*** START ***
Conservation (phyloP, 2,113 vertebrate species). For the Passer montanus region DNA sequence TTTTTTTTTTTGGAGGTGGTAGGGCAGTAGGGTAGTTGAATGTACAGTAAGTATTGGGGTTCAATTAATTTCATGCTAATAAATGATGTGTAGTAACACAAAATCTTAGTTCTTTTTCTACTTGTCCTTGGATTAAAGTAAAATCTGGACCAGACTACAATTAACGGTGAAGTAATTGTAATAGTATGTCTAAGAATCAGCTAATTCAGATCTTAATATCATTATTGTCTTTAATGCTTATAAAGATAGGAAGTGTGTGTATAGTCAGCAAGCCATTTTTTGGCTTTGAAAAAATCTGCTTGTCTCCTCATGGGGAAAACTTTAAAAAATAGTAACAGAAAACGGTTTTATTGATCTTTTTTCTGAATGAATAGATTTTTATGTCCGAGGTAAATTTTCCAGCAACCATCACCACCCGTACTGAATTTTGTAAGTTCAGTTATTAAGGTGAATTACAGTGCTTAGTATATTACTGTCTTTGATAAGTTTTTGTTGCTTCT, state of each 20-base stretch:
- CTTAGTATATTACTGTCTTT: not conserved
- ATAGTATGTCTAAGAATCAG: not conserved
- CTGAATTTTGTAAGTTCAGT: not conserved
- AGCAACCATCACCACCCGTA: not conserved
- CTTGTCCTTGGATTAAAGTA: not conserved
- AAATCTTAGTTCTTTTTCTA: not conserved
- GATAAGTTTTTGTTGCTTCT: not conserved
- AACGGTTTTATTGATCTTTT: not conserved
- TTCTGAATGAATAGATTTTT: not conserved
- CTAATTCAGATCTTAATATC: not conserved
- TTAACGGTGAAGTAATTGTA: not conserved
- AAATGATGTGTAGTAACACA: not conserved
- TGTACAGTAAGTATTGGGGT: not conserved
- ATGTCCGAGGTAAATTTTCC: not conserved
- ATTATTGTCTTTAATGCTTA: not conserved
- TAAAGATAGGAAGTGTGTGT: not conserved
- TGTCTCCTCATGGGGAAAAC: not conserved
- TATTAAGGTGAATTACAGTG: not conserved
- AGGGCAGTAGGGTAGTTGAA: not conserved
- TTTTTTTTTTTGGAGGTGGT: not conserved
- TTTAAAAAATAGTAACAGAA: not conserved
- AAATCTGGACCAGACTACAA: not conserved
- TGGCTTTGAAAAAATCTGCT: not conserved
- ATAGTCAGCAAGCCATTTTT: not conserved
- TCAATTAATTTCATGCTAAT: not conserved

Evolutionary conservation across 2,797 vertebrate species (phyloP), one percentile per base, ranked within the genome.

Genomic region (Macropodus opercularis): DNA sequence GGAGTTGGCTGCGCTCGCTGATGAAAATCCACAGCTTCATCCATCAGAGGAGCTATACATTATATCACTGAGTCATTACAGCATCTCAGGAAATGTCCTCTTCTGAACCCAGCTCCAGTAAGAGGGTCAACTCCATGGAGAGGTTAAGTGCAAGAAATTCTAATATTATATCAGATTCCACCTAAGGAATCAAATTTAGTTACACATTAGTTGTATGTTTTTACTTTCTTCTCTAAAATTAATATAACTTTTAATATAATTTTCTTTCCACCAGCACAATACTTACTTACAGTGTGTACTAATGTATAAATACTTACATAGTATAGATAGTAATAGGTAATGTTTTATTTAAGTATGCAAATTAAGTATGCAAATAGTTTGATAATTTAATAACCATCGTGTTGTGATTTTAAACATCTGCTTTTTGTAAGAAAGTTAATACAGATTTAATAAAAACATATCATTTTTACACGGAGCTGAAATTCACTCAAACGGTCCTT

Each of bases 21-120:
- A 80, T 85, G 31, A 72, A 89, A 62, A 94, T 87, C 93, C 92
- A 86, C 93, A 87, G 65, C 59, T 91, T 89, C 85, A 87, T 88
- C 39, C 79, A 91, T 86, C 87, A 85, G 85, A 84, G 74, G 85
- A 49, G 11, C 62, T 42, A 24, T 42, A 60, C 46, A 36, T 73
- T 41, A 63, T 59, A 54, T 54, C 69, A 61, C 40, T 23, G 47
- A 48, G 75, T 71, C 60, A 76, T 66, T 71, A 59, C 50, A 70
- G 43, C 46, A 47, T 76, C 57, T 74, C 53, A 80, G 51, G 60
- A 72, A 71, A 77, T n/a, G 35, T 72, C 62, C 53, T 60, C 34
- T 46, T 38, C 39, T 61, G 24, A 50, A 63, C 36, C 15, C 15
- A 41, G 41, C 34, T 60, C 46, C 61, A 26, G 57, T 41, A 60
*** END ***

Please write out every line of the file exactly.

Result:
Conservation (phyloP, 2,113 vertebrate species). For the Passer montanus region DNA sequence TTTTTTTTTTTGGAGGTGGTAGGGCAGTAGGGTAGTTGAATGTACAGTAAGTATTGGGGTTCAATTAATTTCATGCTAATAAATGATGTGTAGTAACACAAAATCTTAGTTCTTTTTCTACTTGTCCTTGGATTAAAGTAAAATCTGGACCAGACTACAATTAACGGTGAAGTAATTGTAATAGTATGTCTAAGAATCAGCTAATTCAGATCTTAATATCATTATTGTCTTTAATGCTTATAAAGATAGGAAGTGTGTGTATAGTCAGCAAGCCATTTTTTGGCTTTGAAAAAATCTGCTTGTCTCCTCATGGGGAAAACTTTAAAAAATAGTAACAGAAAACGGTTTTATTGATCTTTTTTCTGAATGAATAGATTTTTATGTCCGAGGTAAATTTTCCAGCAACCATCACCACCCGTACTGAATTTTGTAAGTTCAGTTATTAAGGTGAATTACAGTGCTTAGTATATTACTGTCTTTGATAAGTTTTTGTTGCTTCT, state of each 20-base stretch:
- CTTAGTATATTACTGTCTTT: not conserved
- ATAGTATGTCTAAGAATCAG: not conserved
- CTGAATTTTGTAAGTTCAGT: not conserved
- AGCAACCATCACCACCCGTA: not conserved
- CTTGTCCTTGGATTAAAGTA: not conserved
- AAATCTTAGTTCTTTTTCTA: not conserved
- GATAAGTTTTTGTTGCTTCT: not conserved
- AACGGTTTTATTGATCTTTT: not conserved
- TTCTGAATGAATAGATTTTT: not conserved
- CTAATTCAGATCTTAATATC: not conserved
- TTAACGGTGAAGTAATTGTA: not conserved
- AAATGATGTGTAGTAACACA: not conserved
- TGTACAGTAAGTATTGGGGT: not conserved
- ATGTCCGAGGTAAATTTTCC: not conserved
- ATTATTGTCTTTAATGCTTA: not conserved
- TAAAGATAGGAAGTGTGTGT: not conserved
- TGTCTCCTCATGGGGAAAAC: not conserved
- TATTAAGGTGAATTACAGTG: not conserved
- AGGGCAGTAGGGTAGTTGAA: not conserved
- TTTTTTTTTTTGGAGGTGGT: not conserved
- TTTAAAAAATAGTAACAGAA: not conserved
- AAATCTGGACCAGACTACAA: not conserved
- TGGCTTTGAAAAAATCTGCT: not conserved
- ATAGTCAGCAAGCCATTTTT: not conserved
- TCAATTAATTTCATGCTAAT: not conserved

Evolutionary conservation across 2,797 vertebrate species (phyloP), one percentile per base, ranked within the genome.

Genomic region (Macropodus opercularis): DNA sequence GGAGTTGGCTGCGCTCGCTGATGAAAATCCACAGCTTCATCCATCAGAGGAGCTATACATTATATCACTGAGTCATTACAGCATCTCAGGAAATGTCCTCTTCTGAACCCAGCTCCAGTAAGAGGGTCAACTCCATGGAGAGGTTAAGTGCAAGAAATTCTAATATTATATCAGATTCCACCTAAGGAATCAAATTTAGTTACACATTAGTTGTATGTTTTTACTTTCTTCTCTAAAATTAATATAACTTTTAATATAATTTTCTTTCCACCAGCACAATACTTACTTACAGTGTGTACTAATGTATAAATACTTACATAGTATAGATAGTAATAGGTAATGTTTTATTTAAGTATGCAAATTAAGTATGCAAATAGTTTGATAATTTAATAACCATCGTGTTGTGATTTTAAACATCTGCTTTTTGTAAGAAAGTTAATACAGATTTAATAAAAACATATCATTTTTACACGGAGCTGAAATTCACTCAAACGGTCCTT

Each of bases 21-120:
- A 80, T 85, G 31, A 72, A 89, A 62, A 94, T 87, C 93, C 92
- A 86, C 93, A 87, G 65, C 59, T 91, T 89, C 85, A 87, T 88
- C 39, C 79, A 91, T 86, C 87, A 85, G 85, A 84, G 74, G 85
- A 49, G 11, C 62, T 42, A 24, T 42, A 60, C 46, A 36, T 73
- T 41, A 63, T 59, A 54, T 54, C 69, A 61, C 40, T 23, G 47
- A 48, G 75, T 71, C 60, A 76, T 66, T 71, A 59, C 50, A 70
- G 43, C 46, A 47, T 76, C 57, T 74, C 53, A 80, G 51, G 60
- A 72, A 71, A 77, T n/a, G 35, T 72, C 62, C 53, T 60, C 34
- T 46, T 38, C 39, T 61, G 24, A 50, A 63, C 36, C 15, C 15
- A 41, G 41, C 34, T 60, C 46, C 61, A 26, G 57, T 41, A 60